3.1.1.3 Field-based/practical courses are described variously as block field placement, rural practicum, field practicum, practicum, internship undertaken as per pre-defined schedule of activities. Depending on the curriculum structure of each academic programme, the field based experiential learning is credited or non-credited. The norms pertaining to regularity in attendance and fulfilling the requirements of the course are at par with taught courses. A supervisor and field coordinator(s), at particular field sites/ agencies/ organisations, coordinate these sets of activities. The faculty supervisor and/or the field work supervisor conduct the assessments of student performance.

 

3.1.2 Research Study

Described variously as Dissertation, Project, Research Project, involve research work to be undertaken individually by a student under the guidance of a faculty member or members.  The duration of research study often spans more than one semester and is credited variously by the different academic programmes depending on the weight given to this in the curriculum structure

 

3.1.3 Additional Activities

In addition to academic exercise referred to in 3.1.1 & 3.1.2, other academic activities such as rural camp, study tours, workshops and other non-credited compulsory activities are prescribed by various programmes. All of the above types of activities mentioned in 3.1.1, 3.1.2 and 3.1.3 will be referred together as courses of study.

 

3.1.4 Assessment Unit

Each course of study, credited or non-credited, taught or field related, or research study, will be assessed through the following assessment unit types with prescribed weightages, as per a pre-defined schedule, which is provided at the commencement of a semester.  These may involve individual or group work:

 

3.1.4.1 Assignments which are held in the course of the semester, conducted as individual or group assessments.

3.1.4.2 Class presentations - individual or group which are held during the semester.

3.1.4.3 Reflective journals or field diaries

3.1.4.4 Reports or dissertations or productions

3.1.4.5 Faculty assessment of class participation or field work, or process aspects of field work or dissertation/research.

3.1.4.6 Written tests (open book, closed book, take home) conducted during or at the end of the semester

3.1.4.7 Viva/oral test or examination

3.1.4.8 Observation by faculty/supervisor

3.1.4.9 Non-credited compulsory requirements of programmes require certificates of participation/completion and also include evaluative components, which may be mentioned in testimonials.

3.1.4.10 No course has only one type of evaluation instrument. Each course has at least an assignment and end semester examination. The end semester examination weightage will not exceed 60% of the course. -

3.1.4.11 In general the total number of assessment units will not exceed the number of credits of the course. For e.g. a two credit course is assessed by two units of assessment an assignment and an examination or two assignments or two tests.

3.1.4.12 A student has to attempt each mode of assessment independently.

3.1.4.13 Non-submission of assignment will be treated as failed in the course and student will be given supplementary for that course after completion of all modes of assessment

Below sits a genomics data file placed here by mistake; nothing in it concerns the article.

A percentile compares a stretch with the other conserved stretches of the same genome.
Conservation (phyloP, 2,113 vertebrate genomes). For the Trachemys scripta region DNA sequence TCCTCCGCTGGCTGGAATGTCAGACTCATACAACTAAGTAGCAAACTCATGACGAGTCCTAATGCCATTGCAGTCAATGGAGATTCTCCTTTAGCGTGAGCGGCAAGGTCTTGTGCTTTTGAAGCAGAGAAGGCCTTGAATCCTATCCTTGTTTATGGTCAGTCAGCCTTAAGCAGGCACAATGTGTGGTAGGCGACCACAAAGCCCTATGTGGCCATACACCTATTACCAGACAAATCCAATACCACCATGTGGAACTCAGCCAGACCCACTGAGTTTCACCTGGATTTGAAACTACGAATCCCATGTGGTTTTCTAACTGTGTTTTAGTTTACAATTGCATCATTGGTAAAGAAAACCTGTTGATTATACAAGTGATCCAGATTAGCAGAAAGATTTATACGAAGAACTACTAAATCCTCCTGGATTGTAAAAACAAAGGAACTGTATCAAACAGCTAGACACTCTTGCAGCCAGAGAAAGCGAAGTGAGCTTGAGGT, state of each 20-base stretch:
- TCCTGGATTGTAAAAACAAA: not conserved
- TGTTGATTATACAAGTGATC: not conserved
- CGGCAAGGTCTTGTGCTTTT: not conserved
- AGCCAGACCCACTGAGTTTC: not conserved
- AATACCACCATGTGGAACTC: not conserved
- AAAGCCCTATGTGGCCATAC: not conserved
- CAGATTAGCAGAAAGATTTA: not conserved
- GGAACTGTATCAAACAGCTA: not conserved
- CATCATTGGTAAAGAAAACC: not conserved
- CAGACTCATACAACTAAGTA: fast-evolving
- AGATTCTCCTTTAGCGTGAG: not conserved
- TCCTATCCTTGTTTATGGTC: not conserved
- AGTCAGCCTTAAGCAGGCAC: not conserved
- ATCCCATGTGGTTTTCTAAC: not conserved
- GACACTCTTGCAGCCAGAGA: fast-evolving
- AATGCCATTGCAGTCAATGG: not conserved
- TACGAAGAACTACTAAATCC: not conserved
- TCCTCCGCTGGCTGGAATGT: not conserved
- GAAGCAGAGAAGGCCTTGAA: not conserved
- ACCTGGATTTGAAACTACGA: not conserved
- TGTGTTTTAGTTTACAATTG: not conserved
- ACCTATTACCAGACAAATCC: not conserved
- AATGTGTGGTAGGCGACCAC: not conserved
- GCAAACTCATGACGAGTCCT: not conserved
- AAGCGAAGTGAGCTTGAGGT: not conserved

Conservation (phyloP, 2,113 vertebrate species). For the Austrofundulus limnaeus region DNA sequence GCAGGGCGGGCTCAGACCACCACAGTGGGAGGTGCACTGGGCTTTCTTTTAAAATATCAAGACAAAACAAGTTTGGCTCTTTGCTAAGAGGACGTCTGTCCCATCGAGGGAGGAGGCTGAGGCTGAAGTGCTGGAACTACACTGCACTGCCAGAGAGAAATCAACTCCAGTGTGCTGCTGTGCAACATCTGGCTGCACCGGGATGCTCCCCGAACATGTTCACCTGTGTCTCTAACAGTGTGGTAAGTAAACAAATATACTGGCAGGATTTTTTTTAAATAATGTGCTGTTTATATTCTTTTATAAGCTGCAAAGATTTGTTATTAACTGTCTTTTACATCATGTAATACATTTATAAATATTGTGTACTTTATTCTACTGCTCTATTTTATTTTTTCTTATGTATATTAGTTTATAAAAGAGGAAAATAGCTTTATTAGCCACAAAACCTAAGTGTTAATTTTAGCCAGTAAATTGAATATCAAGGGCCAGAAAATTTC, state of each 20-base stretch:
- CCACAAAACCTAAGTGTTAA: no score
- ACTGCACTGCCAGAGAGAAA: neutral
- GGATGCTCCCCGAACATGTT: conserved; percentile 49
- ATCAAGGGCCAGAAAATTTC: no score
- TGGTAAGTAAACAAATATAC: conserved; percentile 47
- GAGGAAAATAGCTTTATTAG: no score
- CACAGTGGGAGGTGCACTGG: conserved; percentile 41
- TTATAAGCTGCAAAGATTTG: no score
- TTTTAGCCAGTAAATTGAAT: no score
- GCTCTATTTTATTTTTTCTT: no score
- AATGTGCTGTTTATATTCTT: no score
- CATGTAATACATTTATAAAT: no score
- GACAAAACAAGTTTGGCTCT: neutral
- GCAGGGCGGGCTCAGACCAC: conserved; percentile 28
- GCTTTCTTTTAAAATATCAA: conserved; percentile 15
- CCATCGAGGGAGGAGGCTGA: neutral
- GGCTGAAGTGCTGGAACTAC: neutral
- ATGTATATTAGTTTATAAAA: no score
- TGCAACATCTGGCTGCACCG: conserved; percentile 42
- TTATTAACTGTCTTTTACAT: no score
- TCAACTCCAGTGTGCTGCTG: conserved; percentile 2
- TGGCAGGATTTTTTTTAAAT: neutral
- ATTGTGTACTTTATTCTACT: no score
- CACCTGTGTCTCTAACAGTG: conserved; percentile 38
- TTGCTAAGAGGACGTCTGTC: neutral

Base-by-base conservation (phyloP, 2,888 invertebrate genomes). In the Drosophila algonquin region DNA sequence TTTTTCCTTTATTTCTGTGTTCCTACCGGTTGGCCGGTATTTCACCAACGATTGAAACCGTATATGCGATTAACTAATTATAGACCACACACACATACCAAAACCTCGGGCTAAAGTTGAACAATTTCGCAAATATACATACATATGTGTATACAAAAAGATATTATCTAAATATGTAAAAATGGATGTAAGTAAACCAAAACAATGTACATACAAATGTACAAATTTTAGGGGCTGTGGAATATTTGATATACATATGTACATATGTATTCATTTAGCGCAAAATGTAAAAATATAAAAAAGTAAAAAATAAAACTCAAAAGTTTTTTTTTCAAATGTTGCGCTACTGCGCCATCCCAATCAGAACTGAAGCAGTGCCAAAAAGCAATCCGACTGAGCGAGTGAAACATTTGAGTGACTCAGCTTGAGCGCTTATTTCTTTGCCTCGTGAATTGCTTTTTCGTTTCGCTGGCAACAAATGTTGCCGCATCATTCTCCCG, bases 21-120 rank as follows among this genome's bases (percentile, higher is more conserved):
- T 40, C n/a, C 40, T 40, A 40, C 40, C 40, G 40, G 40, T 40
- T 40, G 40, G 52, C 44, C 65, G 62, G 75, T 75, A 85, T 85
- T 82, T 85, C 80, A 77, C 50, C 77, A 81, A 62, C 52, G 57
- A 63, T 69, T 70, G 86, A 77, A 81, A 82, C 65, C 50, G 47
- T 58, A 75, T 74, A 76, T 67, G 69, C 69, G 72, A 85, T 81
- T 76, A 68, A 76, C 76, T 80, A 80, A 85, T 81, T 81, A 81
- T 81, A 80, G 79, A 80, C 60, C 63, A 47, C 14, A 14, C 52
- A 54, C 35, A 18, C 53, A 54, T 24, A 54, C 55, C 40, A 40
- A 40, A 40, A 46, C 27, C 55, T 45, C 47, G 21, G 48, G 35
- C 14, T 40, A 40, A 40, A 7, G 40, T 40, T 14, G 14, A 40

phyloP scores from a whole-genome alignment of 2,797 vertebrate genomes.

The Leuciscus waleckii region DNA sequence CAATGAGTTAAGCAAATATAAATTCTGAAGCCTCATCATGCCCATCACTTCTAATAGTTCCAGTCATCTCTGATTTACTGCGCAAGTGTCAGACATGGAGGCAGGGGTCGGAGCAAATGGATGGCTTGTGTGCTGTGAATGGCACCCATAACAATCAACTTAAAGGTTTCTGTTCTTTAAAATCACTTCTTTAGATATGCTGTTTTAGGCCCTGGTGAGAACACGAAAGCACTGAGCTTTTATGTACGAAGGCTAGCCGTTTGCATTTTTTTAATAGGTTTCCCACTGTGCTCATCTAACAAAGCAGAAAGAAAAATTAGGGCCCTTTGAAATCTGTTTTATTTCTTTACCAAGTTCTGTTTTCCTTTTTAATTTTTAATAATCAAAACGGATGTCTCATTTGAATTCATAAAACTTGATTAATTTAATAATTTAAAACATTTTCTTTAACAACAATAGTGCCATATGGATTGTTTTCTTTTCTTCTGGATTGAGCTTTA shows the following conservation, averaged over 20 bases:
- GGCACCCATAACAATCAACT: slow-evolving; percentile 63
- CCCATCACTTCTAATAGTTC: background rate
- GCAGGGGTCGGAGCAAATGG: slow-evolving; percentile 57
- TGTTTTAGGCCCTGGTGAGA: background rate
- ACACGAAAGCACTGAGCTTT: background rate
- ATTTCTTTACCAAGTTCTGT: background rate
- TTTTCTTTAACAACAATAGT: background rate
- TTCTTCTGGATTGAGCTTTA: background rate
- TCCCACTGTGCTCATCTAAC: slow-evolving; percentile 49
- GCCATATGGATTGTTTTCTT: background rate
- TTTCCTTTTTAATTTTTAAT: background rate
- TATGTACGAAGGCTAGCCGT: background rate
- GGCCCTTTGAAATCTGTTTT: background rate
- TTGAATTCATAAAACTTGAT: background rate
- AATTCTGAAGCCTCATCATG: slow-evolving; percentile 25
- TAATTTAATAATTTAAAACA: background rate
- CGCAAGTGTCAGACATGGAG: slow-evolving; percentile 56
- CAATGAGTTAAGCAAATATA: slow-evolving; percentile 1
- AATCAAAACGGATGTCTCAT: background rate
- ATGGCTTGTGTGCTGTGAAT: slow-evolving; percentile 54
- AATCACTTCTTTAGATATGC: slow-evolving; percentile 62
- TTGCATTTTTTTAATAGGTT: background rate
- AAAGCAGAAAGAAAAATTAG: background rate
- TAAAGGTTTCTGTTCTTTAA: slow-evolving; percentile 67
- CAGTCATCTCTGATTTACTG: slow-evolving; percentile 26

3.1.4.14 In case of failure in two or more courses in a semester, the student shall not be allowed to proceed to the next semester and will have to drop studies for the academic year and rejoin the same semester in the next academic year.

 

Grading Scheme

3.1.5.1 A ten point grading scheme consisting of letter grades and corresponding quantitative grade points (GP) from 0-10 are used for grading all assessment units/courses of a programme (Refer Section 3.1.5, Chapter 3 Rules and Guidelines of Bachelors Degree Programme Prospectus, Table annexed).

3.1.5.2 The following is the scheme of letter grades, equivalent grade point and qualitative description of the same.

 

Letter Grade

Level of Performance / Competence

Grade Point Range

O

Outstanding performance-demonstrating high level mastery and ability to apply concepts to new situtations

9.0 - 10.0

A+

Excellent-demonstrating mastery of all learning or assessment situations

8.0 - 8.9

A-

Very good-demonstrating mastery of most learning or assessment situations.

7.0 - 7.9

B+

Good-demonstrating thorough competence in most situations.

6.0 - 6.9

B-

Moderate-showing reasonably acceptable competence in some situations, minimal competence in others

5.0 - 5.9

C+

Average competence-demonstrating minimal competence in most situations, while showing considerable capacity for improvement in others

4.0 - 4.9

C-

Below Average Competence-Not passing, but still showing some capacity for improvement or development

3.0 -3.9

D

Unsatisfactory Competence-Below satisfaction level performance marked by lack of engagement or inability to apply concepts.

2.0 - 2.9

E

Highly Unsatisfactory competence-Complete lack of engagement and comprehension; also frequent absence

1.0 - 1.9

F

Unacceptable-Non-comletion of assignments or blank responses in a test or blank answer sheets

0 - 0.9

 

3.1.5.3 The grade point of a course is computed by taking the weighted average of the grade point received on each assessment unit and rounding off to one decimal point.

3.1.5.4 A student must receive a minimum grade of C+ equivalent to 4 points, to be considered pass in a given course

3.1.6 Programme Completion/Credit Requirements Fulfillment

3.1.6.1 The cumulative grade point average (CGPA) is computed as the credit-weighted average over all courses undertaken over previous and current semesters, of all credits accumulated until that assessment period. The CGPA is reported to one place of decimal and is also reported at the end of each semester on the semester grade card.